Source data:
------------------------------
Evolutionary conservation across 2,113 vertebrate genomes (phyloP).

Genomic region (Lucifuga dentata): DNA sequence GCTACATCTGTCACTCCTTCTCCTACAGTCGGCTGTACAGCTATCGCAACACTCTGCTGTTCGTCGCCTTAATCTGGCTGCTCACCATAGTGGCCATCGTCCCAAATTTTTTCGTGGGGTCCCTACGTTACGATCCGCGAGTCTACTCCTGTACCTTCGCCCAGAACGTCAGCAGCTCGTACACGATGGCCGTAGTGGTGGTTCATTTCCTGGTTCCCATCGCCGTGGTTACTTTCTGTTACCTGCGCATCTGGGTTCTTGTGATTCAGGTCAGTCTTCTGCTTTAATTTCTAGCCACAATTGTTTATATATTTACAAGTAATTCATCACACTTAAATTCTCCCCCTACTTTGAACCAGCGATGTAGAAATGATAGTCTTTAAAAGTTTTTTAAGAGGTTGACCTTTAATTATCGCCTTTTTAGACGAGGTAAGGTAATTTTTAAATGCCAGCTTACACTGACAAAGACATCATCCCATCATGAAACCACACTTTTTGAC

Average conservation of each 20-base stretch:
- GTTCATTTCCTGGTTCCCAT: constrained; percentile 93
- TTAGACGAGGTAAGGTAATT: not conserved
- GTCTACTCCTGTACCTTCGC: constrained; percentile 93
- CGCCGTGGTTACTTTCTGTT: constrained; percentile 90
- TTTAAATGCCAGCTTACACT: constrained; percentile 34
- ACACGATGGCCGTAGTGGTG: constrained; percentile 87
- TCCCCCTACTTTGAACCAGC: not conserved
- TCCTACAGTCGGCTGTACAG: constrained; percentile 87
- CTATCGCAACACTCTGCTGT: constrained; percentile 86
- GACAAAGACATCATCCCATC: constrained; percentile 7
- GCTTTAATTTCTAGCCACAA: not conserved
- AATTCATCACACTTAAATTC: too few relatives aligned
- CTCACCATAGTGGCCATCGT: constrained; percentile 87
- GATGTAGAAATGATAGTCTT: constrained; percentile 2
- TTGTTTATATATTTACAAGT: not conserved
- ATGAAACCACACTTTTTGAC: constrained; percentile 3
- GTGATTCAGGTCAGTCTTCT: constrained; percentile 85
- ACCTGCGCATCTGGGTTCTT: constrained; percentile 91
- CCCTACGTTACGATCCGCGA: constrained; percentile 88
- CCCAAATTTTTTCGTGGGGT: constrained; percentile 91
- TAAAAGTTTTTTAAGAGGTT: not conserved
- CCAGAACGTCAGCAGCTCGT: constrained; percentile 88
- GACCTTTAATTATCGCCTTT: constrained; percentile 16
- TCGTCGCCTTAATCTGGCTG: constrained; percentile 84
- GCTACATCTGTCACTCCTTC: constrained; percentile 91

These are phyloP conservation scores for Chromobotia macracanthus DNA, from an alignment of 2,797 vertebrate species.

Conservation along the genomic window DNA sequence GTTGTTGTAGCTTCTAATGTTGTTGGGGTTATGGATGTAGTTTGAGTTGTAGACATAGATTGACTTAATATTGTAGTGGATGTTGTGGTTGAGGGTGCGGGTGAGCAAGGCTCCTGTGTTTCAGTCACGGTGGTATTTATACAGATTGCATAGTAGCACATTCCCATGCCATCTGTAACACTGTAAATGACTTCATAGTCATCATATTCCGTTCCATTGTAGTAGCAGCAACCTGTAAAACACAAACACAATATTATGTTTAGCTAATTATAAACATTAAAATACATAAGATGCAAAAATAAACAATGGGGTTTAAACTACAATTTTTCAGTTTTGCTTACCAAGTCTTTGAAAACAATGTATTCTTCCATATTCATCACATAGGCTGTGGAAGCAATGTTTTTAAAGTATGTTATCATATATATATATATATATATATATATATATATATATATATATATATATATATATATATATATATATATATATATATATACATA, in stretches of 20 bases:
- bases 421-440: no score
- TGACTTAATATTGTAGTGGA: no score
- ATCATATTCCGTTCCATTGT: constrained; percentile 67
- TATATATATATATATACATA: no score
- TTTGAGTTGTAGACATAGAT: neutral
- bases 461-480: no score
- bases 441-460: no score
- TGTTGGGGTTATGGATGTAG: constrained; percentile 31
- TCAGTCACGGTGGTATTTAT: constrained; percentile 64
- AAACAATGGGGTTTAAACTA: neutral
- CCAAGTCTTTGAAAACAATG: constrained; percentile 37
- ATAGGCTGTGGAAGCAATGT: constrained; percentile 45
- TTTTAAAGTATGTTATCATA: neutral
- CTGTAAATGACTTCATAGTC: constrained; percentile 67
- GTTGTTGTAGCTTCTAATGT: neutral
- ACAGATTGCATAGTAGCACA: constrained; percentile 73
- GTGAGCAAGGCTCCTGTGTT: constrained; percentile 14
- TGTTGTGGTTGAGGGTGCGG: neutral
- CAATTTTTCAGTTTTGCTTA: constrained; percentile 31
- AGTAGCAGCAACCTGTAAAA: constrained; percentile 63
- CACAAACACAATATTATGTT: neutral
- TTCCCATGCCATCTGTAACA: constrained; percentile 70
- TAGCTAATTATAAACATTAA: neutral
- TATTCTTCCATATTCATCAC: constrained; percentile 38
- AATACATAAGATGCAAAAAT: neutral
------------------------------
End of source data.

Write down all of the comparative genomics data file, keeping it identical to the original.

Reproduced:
Evolutionary conservation across 2,113 vertebrate genomes (phyloP).

Genomic region (Lucifuga dentata): DNA sequence GCTACATCTGTCACTCCTTCTCCTACAGTCGGCTGTACAGCTATCGCAACACTCTGCTGTTCGTCGCCTTAATCTGGCTGCTCACCATAGTGGCCATCGTCCCAAATTTTTTCGTGGGGTCCCTACGTTACGATCCGCGAGTCTACTCCTGTACCTTCGCCCAGAACGTCAGCAGCTCGTACACGATGGCCGTAGTGGTGGTTCATTTCCTGGTTCCCATCGCCGTGGTTACTTTCTGTTACCTGCGCATCTGGGTTCTTGTGATTCAGGTCAGTCTTCTGCTTTAATTTCTAGCCACAATTGTTTATATATTTACAAGTAATTCATCACACTTAAATTCTCCCCCTACTTTGAACCAGCGATGTAGAAATGATAGTCTTTAAAAGTTTTTTAAGAGGTTGACCTTTAATTATCGCCTTTTTAGACGAGGTAAGGTAATTTTTAAATGCCAGCTTACACTGACAAAGACATCATCCCATCATGAAACCACACTTTTTGAC

Average conservation of each 20-base stretch:
- GTTCATTTCCTGGTTCCCAT: constrained; percentile 93
- TTAGACGAGGTAAGGTAATT: not conserved
- GTCTACTCCTGTACCTTCGC: constrained; percentile 93
- CGCCGTGGTTACTTTCTGTT: constrained; percentile 90
- TTTAAATGCCAGCTTACACT: constrained; percentile 34
- ACACGATGGCCGTAGTGGTG: constrained; percentile 87
- TCCCCCTACTTTGAACCAGC: not conserved
- TCCTACAGTCGGCTGTACAG: constrained; percentile 87
- CTATCGCAACACTCTGCTGT: constrained; percentile 86
- GACAAAGACATCATCCCATC: constrained; percentile 7
- GCTTTAATTTCTAGCCACAA: not conserved
- AATTCATCACACTTAAATTC: too few relatives aligned
- CTCACCATAGTGGCCATCGT: constrained; percentile 87
- GATGTAGAAATGATAGTCTT: constrained; percentile 2
- TTGTTTATATATTTACAAGT: not conserved
- ATGAAACCACACTTTTTGAC: constrained; percentile 3
- GTGATTCAGGTCAGTCTTCT: constrained; percentile 85
- ACCTGCGCATCTGGGTTCTT: constrained; percentile 91
- CCCTACGTTACGATCCGCGA: constrained; percentile 88
- CCCAAATTTTTTCGTGGGGT: constrained; percentile 91
- TAAAAGTTTTTTAAGAGGTT: not conserved
- CCAGAACGTCAGCAGCTCGT: constrained; percentile 88
- GACCTTTAATTATCGCCTTT: constrained; percentile 16
- TCGTCGCCTTAATCTGGCTG: constrained; percentile 84
- GCTACATCTGTCACTCCTTC: constrained; percentile 91

These are phyloP conservation scores for Chromobotia macracanthus DNA, from an alignment of 2,797 vertebrate species.

Conservation along the genomic window DNA sequence GTTGTTGTAGCTTCTAATGTTGTTGGGGTTATGGATGTAGTTTGAGTTGTAGACATAGATTGACTTAATATTGTAGTGGATGTTGTGGTTGAGGGTGCGGGTGAGCAAGGCTCCTGTGTTTCAGTCACGGTGGTATTTATACAGATTGCATAGTAGCACATTCCCATGCCATCTGTAACACTGTAAATGACTTCATAGTCATCATATTCCGTTCCATTGTAGTAGCAGCAACCTGTAAAACACAAACACAATATTATGTTTAGCTAATTATAAACATTAAAATACATAAGATGCAAAAATAAACAATGGGGTTTAAACTACAATTTTTCAGTTTTGCTTACCAAGTCTTTGAAAACAATGTATTCTTCCATATTCATCACATAGGCTGTGGAAGCAATGTTTTTAAAGTATGTTATCATATATATATATATATATATATATATATATATATATATATATATATATATATATATATATATATATATATATATATATACATA, in stretches of 20 bases:
- bases 421-440: no score
- TGACTTAATATTGTAGTGGA: no score
- ATCATATTCCGTTCCATTGT: constrained; percentile 67
- TATATATATATATATACATA: no score
- TTTGAGTTGTAGACATAGAT: neutral
- bases 461-480: no score
- bases 441-460: no score
- TGTTGGGGTTATGGATGTAG: constrained; percentile 31
- TCAGTCACGGTGGTATTTAT: constrained; percentile 64
- AAACAATGGGGTTTAAACTA: neutral
- CCAAGTCTTTGAAAACAATG: constrained; percentile 37
- ATAGGCTGTGGAAGCAATGT: constrained; percentile 45
- TTTTAAAGTATGTTATCATA: neutral
- CTGTAAATGACTTCATAGTC: constrained; percentile 67
- GTTGTTGTAGCTTCTAATGT: neutral
- ACAGATTGCATAGTAGCACA: constrained; percentile 73
- GTGAGCAAGGCTCCTGTGTT: constrained; percentile 14
- TGTTGTGGTTGAGGGTGCGG: neutral
- CAATTTTTCAGTTTTGCTTA: constrained; percentile 31
- AGTAGCAGCAACCTGTAAAA: constrained; percentile 63
- CACAAACACAATATTATGTT: neutral
- TTCCCATGCCATCTGTAACA: constrained; percentile 70
- TAGCTAATTATAAACATTAA: neutral
- TATTCTTCCATATTCATCAC: constrained; percentile 38
- AATACATAAGATGCAAAAAT: neutral